Antimuscarinics (Cardiac)

Antimuscarinics used for bronchodilation are covered under Antimuscarinics (Respiratory), whilst atropine is covered separately.

Antimuscarinics are as competitive, reversible antagonists of ACh at the muscarinic receptor. They are divided into:

  • Naturally occurring tertiary amines
    These can cross the blood-brain barrier, and have central effects.
    • Atropine
    • Hyoscine
  • Synthetic quaternary amines
    Do not cross the blood-brain barrier.
    • Glycopyrrolate
Property Glycopyrrolate Hyoscine
Class Quaternary amine. Muscarinic antagonist Tertiary amine
Uses Bradycardia, antisialagogue Antisialagogue, motion sickness
Presentation Clear, colourless solution at 200μ Incompatible with diazepam and thiopentone. Racemic, only L-isomer active
Route of Administration IV/IM PO, SC
Dosing 200-400μg 200-600μg
Absorption Minimal PO absorption - not used via this route. < 50% PO bioavailability
Distribution Crosses placenta but not BBB, VD VD
Metabolism Minimal hepatic hydrolysis Extensive metabolism by hepatic esterases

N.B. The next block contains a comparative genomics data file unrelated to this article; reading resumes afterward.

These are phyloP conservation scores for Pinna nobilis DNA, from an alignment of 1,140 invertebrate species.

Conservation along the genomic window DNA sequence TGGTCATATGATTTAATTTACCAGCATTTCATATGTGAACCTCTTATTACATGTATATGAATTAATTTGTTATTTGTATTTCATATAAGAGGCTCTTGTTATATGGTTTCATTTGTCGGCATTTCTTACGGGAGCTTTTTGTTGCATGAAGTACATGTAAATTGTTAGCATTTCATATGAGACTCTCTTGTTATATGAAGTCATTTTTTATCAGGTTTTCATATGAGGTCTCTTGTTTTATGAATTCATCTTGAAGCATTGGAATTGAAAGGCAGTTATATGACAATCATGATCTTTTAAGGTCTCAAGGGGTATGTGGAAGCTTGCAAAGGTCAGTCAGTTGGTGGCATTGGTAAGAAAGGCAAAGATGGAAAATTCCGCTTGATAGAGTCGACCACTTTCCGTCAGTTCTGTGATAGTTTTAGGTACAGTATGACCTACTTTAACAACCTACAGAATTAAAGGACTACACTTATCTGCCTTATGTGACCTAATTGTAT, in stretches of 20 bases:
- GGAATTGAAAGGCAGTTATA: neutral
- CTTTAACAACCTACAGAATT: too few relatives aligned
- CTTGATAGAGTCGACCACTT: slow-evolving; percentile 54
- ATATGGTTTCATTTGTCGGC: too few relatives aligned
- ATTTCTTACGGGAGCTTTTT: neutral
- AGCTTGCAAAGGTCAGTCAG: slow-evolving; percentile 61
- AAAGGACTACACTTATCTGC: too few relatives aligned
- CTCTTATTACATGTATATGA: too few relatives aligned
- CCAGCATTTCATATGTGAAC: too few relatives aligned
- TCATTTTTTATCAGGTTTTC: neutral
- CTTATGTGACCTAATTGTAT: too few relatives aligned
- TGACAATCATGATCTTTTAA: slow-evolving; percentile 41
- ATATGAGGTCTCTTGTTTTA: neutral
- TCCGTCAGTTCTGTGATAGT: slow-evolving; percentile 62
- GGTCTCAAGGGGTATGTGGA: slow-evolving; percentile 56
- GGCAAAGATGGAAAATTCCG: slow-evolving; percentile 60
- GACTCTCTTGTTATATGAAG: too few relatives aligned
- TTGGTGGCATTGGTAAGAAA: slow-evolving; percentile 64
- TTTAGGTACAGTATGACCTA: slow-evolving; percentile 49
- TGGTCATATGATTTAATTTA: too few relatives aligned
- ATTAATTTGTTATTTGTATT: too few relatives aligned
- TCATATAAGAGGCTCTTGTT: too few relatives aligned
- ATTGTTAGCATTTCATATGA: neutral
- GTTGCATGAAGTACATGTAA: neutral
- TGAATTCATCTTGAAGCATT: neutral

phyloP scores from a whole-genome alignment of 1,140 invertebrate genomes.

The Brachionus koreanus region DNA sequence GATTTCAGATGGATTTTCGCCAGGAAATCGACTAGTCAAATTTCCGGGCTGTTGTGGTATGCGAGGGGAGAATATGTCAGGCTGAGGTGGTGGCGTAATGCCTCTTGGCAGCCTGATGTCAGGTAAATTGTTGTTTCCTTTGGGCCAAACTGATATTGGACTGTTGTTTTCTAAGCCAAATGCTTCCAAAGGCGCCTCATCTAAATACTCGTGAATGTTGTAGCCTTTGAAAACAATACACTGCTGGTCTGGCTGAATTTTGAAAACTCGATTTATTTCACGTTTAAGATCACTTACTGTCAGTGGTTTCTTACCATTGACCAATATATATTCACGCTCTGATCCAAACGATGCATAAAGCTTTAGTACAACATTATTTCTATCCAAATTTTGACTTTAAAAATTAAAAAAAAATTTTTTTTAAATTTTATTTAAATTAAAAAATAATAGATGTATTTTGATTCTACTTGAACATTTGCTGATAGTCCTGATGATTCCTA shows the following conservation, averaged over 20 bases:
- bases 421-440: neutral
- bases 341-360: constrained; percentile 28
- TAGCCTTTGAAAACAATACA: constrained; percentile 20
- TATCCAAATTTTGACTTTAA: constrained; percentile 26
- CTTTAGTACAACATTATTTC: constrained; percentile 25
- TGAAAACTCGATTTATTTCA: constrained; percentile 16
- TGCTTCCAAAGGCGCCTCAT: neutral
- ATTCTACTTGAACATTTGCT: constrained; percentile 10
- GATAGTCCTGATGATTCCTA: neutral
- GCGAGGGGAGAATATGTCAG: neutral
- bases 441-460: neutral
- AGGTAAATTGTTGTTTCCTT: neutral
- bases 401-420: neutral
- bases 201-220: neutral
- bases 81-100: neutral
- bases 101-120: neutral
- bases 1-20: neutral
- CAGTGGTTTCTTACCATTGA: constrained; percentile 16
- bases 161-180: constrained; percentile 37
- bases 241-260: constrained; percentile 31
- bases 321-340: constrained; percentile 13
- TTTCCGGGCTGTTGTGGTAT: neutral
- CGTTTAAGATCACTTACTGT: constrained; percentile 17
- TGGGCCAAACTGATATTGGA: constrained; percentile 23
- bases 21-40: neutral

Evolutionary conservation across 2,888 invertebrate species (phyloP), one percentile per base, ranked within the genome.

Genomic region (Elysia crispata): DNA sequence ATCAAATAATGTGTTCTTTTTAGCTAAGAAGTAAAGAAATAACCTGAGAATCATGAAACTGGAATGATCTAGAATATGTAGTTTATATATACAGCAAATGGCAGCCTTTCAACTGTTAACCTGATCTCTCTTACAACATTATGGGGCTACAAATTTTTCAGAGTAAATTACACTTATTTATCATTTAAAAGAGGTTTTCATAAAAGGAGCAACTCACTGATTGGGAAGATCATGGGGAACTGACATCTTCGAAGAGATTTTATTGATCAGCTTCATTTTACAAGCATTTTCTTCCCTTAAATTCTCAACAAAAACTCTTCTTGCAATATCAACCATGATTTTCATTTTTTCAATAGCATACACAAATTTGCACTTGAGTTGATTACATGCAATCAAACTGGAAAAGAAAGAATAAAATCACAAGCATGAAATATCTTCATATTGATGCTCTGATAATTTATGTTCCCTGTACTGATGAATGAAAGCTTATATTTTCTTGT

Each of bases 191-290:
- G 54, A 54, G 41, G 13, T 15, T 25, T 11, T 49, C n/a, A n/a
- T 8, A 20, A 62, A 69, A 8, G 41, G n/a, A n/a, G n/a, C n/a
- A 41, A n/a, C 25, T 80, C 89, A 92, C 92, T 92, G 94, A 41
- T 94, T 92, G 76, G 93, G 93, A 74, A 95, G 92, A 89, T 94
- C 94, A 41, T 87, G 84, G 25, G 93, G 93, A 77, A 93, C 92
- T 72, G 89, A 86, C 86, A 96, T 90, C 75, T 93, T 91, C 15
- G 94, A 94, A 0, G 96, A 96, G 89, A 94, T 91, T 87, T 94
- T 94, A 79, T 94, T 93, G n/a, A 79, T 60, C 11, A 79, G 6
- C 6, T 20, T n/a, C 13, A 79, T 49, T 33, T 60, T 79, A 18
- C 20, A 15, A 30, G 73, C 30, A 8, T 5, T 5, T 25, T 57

Elimination Renal of 85% unchanged drug Renal of metabolites
Resp Bronchodilation, antisialagogue Bronchodilation, greatest antisialagogue effect
CVS Initial bradycardia due to partial agonist effect. Reverses vagal causes of bradycardia, may cause tachycardia in doses >200μg. HR peaks at 3-9 minutes following administration. Least likely anticholinergic to cause tachycardia
CNS Most likely anticholinergic to cause central anticholinergic syndrome
MSK Anhydrosis
GIT Reduced oral and gastric secretions, and gastric motility Reduced oral and gastric secretions, and gastric motility
GU Difficult micturition


  1. Smith S, Scarth E, Sasada M. Drugs in Anaesthesia and Intensive Care. 4th Ed. Oxford University Press. 2011.
  2. Petkov V. Essential Pharmacology For The ANZCA Primary Examination. Vesselin Petkov. 2012.
Last updated 2017-08-03

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